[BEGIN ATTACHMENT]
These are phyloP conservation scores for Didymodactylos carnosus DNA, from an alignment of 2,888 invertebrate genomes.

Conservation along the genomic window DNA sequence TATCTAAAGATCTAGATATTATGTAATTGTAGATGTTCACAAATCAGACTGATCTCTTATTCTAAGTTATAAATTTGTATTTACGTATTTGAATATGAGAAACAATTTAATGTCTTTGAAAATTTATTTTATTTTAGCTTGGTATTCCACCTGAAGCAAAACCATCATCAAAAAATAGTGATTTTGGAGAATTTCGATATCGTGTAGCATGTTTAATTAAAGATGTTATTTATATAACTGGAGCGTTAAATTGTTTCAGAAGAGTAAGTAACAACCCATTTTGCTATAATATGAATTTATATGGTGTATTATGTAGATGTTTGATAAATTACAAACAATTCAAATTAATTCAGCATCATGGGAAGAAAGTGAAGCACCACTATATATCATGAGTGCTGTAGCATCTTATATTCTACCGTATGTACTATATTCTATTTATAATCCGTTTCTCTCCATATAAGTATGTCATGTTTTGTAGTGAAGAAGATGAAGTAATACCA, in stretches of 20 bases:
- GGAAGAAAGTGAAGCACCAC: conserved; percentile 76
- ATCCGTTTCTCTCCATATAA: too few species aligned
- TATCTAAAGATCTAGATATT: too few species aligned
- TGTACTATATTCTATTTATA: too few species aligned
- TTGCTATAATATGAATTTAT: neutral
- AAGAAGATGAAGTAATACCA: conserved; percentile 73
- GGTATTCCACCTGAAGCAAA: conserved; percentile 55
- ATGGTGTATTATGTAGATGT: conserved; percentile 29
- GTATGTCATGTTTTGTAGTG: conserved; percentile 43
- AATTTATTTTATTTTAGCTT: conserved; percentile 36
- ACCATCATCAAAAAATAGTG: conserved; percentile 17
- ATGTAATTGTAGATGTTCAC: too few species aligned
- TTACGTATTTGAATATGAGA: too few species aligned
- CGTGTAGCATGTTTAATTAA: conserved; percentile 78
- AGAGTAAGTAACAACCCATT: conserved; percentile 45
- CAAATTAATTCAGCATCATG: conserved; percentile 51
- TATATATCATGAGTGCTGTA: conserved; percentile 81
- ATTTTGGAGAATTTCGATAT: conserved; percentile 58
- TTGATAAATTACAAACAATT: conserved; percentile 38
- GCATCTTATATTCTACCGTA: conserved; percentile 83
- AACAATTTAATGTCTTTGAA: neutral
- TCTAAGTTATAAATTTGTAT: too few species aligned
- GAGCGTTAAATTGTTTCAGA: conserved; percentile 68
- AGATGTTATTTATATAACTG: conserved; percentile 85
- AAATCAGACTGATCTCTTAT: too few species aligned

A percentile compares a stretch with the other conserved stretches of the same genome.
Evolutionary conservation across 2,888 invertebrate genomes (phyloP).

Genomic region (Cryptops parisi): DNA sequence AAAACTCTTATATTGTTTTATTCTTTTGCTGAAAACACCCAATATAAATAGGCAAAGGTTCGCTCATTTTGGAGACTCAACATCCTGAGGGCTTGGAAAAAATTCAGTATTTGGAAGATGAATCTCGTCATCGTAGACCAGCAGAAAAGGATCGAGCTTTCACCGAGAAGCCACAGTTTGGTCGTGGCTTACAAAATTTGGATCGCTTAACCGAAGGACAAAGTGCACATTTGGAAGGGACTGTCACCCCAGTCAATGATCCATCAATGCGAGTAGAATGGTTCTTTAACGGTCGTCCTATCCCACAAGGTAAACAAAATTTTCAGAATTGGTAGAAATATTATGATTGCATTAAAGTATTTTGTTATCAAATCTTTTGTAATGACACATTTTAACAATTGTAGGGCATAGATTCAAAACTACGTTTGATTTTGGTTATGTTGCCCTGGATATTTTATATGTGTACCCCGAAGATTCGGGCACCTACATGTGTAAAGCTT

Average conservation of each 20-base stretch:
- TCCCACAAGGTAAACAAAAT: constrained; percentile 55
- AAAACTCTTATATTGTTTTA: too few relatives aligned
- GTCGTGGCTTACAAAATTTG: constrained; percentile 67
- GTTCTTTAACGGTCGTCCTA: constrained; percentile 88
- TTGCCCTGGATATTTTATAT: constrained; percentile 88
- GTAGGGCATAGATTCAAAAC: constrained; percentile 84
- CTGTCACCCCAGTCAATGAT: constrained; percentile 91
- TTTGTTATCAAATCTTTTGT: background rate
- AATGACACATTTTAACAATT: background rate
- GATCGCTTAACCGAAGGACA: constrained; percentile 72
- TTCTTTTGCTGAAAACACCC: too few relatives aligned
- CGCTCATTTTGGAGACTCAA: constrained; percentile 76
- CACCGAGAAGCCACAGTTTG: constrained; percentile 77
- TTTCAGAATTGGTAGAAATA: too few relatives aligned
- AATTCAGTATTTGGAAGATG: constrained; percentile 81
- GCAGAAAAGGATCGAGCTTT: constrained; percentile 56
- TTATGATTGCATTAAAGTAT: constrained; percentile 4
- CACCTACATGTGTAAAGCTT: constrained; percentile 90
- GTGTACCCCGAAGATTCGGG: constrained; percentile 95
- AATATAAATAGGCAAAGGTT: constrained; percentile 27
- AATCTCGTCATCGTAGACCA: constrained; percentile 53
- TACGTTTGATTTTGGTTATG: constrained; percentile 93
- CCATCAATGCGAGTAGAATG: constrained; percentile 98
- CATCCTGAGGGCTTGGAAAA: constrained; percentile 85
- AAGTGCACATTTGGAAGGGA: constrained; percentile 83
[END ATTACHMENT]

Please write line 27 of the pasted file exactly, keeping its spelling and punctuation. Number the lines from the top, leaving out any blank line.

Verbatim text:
- AAATCAGACTGATCTCTTAT: too few species aligned